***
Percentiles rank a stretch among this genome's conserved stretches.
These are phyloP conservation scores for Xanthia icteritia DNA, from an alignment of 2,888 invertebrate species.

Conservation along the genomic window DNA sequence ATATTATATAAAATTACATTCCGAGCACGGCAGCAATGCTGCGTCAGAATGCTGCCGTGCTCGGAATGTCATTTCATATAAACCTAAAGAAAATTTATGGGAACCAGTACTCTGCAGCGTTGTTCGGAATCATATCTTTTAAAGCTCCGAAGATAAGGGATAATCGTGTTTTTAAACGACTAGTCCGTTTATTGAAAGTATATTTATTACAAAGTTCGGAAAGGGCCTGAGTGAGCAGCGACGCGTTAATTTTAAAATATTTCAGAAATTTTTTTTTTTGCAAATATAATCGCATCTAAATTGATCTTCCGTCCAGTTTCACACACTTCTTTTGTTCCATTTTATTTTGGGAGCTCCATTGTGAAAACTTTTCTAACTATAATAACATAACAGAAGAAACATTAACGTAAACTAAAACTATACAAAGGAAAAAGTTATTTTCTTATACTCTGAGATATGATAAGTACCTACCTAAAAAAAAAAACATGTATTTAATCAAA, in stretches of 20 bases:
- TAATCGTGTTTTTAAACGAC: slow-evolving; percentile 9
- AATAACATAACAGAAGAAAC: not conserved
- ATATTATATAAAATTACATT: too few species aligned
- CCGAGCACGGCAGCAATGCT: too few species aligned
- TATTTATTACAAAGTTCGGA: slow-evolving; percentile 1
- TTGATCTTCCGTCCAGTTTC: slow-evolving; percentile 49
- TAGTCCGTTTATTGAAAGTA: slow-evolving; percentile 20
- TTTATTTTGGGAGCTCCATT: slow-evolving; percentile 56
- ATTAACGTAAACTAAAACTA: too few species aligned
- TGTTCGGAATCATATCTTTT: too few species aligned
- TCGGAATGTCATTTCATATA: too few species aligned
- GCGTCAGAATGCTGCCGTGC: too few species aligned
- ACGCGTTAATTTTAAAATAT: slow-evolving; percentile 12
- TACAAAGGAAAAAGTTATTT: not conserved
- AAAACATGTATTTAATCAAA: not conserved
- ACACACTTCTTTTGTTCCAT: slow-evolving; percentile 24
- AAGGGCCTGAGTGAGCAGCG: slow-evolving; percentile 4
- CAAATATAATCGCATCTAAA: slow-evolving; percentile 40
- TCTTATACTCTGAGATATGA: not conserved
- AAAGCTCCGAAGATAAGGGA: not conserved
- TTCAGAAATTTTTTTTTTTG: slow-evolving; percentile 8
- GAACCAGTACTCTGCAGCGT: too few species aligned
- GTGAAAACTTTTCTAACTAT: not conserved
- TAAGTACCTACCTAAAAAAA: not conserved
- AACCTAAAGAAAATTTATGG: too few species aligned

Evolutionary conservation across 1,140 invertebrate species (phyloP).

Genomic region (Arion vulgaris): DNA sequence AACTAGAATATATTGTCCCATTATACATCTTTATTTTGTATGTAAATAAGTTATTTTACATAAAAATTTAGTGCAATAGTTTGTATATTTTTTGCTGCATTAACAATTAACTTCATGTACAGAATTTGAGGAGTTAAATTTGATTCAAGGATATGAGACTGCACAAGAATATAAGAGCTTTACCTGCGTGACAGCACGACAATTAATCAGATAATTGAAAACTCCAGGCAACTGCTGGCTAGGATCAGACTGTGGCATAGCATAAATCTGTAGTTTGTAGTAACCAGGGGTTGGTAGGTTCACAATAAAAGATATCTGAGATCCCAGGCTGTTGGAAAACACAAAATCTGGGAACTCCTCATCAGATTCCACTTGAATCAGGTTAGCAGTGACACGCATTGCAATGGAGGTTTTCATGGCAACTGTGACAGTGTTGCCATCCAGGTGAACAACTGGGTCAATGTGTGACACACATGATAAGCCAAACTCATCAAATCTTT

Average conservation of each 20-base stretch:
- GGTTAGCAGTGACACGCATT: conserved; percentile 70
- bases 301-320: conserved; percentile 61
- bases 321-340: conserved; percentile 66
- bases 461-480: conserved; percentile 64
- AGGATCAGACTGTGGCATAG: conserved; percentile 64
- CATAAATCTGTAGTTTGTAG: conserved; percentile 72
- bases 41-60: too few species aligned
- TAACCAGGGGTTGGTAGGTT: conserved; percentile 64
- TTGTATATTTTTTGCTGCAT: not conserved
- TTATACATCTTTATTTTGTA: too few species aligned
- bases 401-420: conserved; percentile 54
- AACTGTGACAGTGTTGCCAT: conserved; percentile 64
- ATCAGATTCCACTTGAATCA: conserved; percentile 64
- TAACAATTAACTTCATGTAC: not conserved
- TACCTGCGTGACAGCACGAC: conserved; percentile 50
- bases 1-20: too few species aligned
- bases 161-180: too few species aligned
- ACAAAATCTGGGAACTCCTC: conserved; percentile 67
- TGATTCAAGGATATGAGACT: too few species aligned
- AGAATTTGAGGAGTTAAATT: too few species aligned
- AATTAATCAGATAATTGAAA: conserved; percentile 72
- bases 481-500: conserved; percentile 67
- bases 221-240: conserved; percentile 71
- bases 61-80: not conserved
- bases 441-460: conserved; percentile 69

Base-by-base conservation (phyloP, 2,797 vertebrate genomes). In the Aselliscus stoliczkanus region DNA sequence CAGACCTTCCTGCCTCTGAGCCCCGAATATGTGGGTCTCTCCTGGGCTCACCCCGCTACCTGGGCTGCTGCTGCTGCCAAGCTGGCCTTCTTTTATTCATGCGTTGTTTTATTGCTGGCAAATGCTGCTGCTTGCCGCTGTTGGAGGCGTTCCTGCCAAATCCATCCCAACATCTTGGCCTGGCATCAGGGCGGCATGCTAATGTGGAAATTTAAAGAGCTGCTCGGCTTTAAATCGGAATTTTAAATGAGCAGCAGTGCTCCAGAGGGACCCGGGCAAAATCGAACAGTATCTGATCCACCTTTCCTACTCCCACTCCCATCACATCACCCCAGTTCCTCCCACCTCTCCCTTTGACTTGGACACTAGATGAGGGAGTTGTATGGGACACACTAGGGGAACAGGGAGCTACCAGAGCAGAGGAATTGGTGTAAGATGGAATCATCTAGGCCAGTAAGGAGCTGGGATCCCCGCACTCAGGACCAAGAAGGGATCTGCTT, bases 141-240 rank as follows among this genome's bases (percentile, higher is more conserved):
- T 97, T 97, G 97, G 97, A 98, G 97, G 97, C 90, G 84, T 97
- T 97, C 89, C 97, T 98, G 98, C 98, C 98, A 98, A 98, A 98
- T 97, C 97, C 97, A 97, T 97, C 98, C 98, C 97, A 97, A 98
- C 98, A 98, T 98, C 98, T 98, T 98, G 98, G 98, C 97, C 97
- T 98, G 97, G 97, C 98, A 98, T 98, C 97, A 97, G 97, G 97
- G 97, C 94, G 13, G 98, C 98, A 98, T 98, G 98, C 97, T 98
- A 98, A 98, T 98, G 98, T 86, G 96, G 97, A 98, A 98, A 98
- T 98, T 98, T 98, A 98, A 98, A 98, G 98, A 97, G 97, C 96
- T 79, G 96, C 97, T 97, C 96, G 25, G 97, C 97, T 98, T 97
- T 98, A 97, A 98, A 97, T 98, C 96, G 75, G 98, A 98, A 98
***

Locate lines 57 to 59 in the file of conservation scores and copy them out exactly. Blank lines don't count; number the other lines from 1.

Base-by-base conservation (phyloP, 2,797 vertebrate genomes). In the Aselliscus stoliczkanus region DNA sequence CAGACCTTCCTGCCTCTGAGCCCCGAATATGTGGGTCTCTCCTGGGCTCACCCCGCTACCTGGGCTGCTGCTGCTGCCAAGCTGGCCTTCTTTTATTCATGCGTTGTTTTATTGCTGGCAAATGCTGCTGCTTGCCGCTGTTGGAGGCGTTCCTGCCAAATCCATCCCAACATCTTGGCCTGGCATCAGGGCGGCATGCTAATGTGGAAATTTAAAGAGCTGCTCGGCTTTAAATCGGAATTTTAAATGAGCAGCAGTGCTCCAGAGGGACCCGGGCAAAATCGAACAGTATCTGATCCACCTTTCCTACTCCCACTCCCATCACATCACCCCAGTTCCTCCCACCTCTCCCTTTGACTTGGACACTAGATGAGGGAGTTGTATGGGACACACTAGGGGAACAGGGAGCTACCAGAGCAGAGGAATTGGTGTAAGATGGAATCATCTAGGCCAGTAAGGAGCTGGGATCCCCGCACTCAGGACCAAGAAGGGATCTGCTT, bases 141-240 rank as follows among this genome's bases (percentile, higher is more conserved):
- T 97, T 97, G 97, G 97, A 98, G 97, G 97, C 90, G 84, T 97
- T 97, C 89, C 97, T 98, G 98, C 98, C 98, A 98, A 98, A 98